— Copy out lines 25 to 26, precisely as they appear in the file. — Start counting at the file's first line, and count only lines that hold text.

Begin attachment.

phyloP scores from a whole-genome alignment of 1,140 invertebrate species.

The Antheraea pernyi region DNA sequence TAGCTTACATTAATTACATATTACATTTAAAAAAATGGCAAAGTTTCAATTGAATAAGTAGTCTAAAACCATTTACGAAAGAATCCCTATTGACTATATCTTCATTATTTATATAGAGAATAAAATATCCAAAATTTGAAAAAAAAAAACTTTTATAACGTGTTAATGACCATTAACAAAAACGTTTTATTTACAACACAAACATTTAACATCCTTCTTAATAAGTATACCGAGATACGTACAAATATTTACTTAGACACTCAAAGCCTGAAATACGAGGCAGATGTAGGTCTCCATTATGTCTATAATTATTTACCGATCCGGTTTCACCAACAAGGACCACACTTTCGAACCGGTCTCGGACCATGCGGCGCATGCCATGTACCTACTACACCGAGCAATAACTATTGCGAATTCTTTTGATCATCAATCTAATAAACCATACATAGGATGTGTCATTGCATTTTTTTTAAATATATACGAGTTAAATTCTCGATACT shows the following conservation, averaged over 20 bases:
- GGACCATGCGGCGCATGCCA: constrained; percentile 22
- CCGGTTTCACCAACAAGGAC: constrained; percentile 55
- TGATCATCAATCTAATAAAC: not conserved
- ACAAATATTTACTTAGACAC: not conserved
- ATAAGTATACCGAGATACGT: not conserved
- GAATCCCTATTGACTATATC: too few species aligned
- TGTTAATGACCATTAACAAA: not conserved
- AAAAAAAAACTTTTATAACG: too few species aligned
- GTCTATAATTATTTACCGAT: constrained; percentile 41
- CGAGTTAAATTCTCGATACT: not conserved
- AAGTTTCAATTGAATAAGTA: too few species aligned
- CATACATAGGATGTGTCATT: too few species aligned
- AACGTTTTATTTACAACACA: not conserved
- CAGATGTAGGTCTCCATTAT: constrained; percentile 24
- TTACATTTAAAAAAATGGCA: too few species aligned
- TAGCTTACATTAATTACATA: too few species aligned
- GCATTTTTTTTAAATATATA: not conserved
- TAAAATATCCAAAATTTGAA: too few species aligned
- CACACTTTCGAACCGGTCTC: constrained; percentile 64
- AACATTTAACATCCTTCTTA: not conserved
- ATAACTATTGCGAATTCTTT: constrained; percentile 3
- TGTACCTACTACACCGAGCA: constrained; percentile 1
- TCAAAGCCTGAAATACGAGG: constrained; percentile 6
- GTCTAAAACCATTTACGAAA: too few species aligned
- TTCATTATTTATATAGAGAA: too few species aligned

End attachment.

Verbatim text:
- TCAAAGCCTGAAATACGAGG: constrained; percentile 6
- GTCTAAAACCATTTACGAAA: too few species aligned